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Hail, Caesar! Review

3 Feb

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A big focus of a Hail, Caesar! synopsis might be the kidnapping of George Clooney’s Baird Whitlock, a movie star taken and held for ransom by a group known as The Future. However, as much as that might seem like a central storyline, it’s really just a jumping off point for the Coens. It’s important, but a typical kidnapping plot is not what they’re going for here. Primarily, they’re exploring the intersections between faith, ideology, politics, and the movie industry as they dive into the old, studio-driven days of Hollywood, and they convey these ideas through scenes of films being filmed in this very film. From a hilarious interaction between Ralph Fiennes’s Laurence Laurentz and Alden Ehrenreich’s Hobie Doyle to a wildly entertaining Channing Tatum the Tap Dancer musical sequence, Hail, Caesar! spends quite a bit of time jumping from movie set to movie set. Roger Deakins does a great job with the artificial nature of it all, the scenes on the sets coming out crisp and vivid and the wide shots outdoors establishing Hollywood as a larger-than-life world.

Unfortunately, the ‘jumping from movie set to movie set’ doesn’t quite work throughout the film, and the scattered nature of it all results in half the cast ending up in glorified cameos. I’m sure the Coens didn’t set out to write an extremely tight story here, but enjoyment is derived from moments in specific sequences rather than from how the sequences work together as a whole. In addition, far too many scenes come across as humorous asides in a film already with too many subplots; the digressions can be fun, but sometimes the film leads you to ask “What exactly is being digressed from?” even though you still know the answer. However, with this great of a cast, it comes as no surprise that they all do fantastic jobs (with limited screen time in some cases). Ehrenreich, Clooney, and Swinton in particular fit into their roles well, moving along nicely in the zany style the film is awash in.

It’s Brolin’s character, though, that the film returns to at the end, and without saying too much, it’s through Eddie Mannix–choosing between his current ‘fixer’ job and an offer at Lockheed Martin–that Hail, Caesar!‘s themes come full circle. Throughout, the film is both celebrating and sideways-glancing at Hollywood and the system, but at the end, it shines a ray of hope on what can keep us going and what makes Hollywood what it is: the belief in an idea that transcends the individual.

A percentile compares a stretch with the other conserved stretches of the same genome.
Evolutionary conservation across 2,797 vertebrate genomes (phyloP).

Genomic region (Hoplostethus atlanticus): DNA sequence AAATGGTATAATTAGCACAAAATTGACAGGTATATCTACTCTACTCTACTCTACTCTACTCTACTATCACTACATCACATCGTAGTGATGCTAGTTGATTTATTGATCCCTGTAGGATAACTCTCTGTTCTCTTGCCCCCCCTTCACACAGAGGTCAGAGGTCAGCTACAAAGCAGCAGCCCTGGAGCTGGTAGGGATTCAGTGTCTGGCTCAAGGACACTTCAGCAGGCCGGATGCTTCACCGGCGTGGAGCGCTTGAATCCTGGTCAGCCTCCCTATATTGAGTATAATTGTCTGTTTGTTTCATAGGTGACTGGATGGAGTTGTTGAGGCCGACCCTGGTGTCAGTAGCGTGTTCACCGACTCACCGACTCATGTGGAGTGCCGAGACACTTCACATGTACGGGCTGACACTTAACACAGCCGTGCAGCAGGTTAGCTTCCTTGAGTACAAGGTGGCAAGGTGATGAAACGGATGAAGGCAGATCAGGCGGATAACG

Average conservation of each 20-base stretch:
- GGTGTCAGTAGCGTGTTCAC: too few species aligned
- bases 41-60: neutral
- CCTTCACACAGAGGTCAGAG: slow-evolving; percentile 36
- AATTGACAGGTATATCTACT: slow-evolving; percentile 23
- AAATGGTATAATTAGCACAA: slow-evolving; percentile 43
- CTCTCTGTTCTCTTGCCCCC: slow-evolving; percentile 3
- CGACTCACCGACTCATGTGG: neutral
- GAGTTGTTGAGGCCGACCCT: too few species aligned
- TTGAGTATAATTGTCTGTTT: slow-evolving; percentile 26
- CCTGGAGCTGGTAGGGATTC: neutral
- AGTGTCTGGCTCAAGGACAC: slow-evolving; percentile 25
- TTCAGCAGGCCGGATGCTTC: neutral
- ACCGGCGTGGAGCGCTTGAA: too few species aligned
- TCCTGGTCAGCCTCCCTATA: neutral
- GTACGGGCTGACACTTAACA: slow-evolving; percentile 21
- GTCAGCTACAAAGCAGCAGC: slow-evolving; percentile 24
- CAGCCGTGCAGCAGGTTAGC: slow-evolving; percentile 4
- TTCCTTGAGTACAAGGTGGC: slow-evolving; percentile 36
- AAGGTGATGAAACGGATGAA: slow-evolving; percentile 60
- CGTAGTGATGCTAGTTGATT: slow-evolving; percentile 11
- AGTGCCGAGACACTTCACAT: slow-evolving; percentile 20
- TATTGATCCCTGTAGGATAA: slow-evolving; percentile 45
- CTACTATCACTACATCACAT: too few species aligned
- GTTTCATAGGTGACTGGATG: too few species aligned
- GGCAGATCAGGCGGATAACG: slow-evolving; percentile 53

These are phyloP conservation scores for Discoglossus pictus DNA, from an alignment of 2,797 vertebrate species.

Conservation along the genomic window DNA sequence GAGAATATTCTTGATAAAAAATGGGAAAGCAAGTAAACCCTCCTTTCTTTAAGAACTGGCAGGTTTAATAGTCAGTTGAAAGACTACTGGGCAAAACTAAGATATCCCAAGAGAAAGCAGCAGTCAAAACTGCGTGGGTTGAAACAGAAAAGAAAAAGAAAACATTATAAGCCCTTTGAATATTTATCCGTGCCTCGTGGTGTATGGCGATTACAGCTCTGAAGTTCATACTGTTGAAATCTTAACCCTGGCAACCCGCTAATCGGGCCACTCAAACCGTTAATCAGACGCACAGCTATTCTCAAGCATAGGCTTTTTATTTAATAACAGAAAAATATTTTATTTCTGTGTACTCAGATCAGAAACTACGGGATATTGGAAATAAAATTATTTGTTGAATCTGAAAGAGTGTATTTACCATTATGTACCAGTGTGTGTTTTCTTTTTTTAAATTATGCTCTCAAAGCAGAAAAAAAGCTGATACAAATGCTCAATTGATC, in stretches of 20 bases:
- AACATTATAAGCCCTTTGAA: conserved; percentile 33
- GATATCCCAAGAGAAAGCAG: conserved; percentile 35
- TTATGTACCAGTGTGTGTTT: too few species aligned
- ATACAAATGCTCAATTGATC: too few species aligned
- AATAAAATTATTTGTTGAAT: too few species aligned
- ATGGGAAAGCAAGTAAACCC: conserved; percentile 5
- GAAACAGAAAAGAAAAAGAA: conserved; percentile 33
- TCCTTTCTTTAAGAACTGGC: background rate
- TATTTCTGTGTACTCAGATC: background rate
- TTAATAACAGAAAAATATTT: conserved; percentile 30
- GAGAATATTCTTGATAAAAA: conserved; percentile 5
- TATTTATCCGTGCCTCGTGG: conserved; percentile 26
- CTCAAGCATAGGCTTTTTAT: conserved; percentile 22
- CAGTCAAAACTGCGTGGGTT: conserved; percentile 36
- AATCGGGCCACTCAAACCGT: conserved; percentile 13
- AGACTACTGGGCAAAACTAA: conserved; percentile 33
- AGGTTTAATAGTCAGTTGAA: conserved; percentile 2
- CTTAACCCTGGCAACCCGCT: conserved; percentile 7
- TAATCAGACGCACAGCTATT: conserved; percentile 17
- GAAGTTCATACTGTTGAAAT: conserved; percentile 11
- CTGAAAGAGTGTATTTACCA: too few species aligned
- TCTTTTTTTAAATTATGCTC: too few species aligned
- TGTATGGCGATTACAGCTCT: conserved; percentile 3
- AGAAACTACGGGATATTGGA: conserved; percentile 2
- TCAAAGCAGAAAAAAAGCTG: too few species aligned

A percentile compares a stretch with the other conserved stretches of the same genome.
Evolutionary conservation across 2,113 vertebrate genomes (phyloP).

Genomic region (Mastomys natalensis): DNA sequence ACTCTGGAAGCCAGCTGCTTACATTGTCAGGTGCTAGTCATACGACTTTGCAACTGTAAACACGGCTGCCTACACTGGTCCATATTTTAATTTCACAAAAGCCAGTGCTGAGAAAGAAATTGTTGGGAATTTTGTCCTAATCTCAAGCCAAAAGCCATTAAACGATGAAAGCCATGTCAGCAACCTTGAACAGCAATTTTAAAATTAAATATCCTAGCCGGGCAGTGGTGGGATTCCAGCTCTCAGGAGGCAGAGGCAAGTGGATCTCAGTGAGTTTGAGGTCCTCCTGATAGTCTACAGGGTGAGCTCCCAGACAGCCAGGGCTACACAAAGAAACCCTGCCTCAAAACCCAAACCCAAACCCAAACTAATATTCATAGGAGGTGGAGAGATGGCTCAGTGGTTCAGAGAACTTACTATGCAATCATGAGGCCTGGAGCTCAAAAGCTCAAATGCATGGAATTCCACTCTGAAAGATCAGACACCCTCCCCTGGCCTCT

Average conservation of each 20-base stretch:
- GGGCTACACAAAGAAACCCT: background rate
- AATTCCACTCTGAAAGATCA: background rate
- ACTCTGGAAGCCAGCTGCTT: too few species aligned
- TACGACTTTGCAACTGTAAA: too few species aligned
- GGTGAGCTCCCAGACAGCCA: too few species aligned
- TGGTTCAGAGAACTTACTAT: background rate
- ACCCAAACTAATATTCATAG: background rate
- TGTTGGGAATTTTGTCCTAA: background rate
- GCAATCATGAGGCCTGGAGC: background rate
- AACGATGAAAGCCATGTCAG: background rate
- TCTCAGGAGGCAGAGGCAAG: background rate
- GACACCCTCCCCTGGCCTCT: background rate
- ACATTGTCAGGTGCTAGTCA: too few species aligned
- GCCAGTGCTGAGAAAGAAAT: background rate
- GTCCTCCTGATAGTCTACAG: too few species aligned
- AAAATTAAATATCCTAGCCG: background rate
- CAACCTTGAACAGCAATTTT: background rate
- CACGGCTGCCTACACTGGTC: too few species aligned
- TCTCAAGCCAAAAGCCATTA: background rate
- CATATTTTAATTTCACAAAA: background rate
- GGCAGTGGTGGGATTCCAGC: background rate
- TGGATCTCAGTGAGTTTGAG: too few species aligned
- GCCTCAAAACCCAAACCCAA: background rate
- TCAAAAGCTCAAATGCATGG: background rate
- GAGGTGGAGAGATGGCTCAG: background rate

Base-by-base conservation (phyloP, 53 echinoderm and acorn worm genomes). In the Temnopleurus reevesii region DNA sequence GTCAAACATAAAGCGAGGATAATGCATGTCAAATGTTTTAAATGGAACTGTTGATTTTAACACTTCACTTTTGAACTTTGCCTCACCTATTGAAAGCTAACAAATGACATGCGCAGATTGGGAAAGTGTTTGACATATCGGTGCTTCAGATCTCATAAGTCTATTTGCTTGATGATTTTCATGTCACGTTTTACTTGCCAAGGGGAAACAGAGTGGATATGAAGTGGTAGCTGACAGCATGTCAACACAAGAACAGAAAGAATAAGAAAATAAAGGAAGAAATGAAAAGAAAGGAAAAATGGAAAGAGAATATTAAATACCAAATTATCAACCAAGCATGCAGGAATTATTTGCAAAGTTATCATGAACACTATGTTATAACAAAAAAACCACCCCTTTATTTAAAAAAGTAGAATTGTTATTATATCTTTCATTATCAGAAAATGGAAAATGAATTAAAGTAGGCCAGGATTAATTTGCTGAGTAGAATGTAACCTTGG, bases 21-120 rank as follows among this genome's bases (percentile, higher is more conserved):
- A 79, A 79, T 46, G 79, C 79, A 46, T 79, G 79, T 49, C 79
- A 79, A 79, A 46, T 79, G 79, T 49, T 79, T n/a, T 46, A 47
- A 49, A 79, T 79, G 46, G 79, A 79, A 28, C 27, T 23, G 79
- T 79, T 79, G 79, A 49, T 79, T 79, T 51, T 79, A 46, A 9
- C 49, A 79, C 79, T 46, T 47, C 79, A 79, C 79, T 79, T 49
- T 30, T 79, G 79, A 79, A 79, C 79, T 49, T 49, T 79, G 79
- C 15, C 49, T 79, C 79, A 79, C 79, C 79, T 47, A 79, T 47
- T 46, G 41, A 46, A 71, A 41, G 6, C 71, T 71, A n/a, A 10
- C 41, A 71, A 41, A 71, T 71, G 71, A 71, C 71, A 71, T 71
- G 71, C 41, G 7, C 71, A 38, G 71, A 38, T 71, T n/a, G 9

GRADE: B

OTHER THOUGHTS:

-Frances McDormand is so great.

-I was able to attend the red carpet premiere on Monday, and it was a wonderful experience because I got to see the movie early (they handed out passes to the crowd). Also, I met Roger Deakins! No one else waiting there cared about him, unfortunately/fortunately for me.

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Photo credit: “Hail, Caesar!”, Working Title, Universal

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3 Responses to “Hail, Caesar! Review”

  1. peggyatthemovies February 4, 2016 at 1:25 pm #

    YAY!!! you got the attend the premiere!! so fun.. glad we both enjoyed the film. I totally understood though what my guest..who didn’t like it that much, meant by saying there was to many ‘insider’ moments that he just didn’t get. Might not go over big in Middle America..but I sure thought it was fun! 😀

  2. JustMeMike February 5, 2016 at 1:06 pm #

    Yes this is a film about Hollywood – not today’s Hollywood – instead it is the Hollywood of the late 30’s straight through to the end of the 40’s. As PB indicated there’s a lot of movie biz insider stuff. And as Peggyatthemovies commented – she says this film might not go over big in Middle America.

    My thought is that this is a film that is age dependent rather than a film with greater appeal based on where one lives. Young people in New York or L.A who may flock to superhero films and franchise films aren’t likely to rush out to see Hail Caesar. Whereas where I live, in Florida where there are huge number of retirees – these folks could be the core audience for the Coens. These retirees can recall the stories they heard from their own parents when they were kids about how the movies ‘used to be’

    I see this film as a homage by the Coens to the Old Hollywood – but they’re not lauding the old studio system at all. As PB states this is a film about the intersection of faith, ideology, politics, and the movie industry.

    And I thought they did a hell of job.

  3. MovieManJackson February 8, 2016 at 7:41 pm #

    Said perfectly. “…enjoyment is derived from moments in specific sequences rather than from how the sequences work together as a whole.”

    This is fun, but as a whole, it is kind of scattered. I think it is just a big piece of fluff. Which is fine, but it is fluff.

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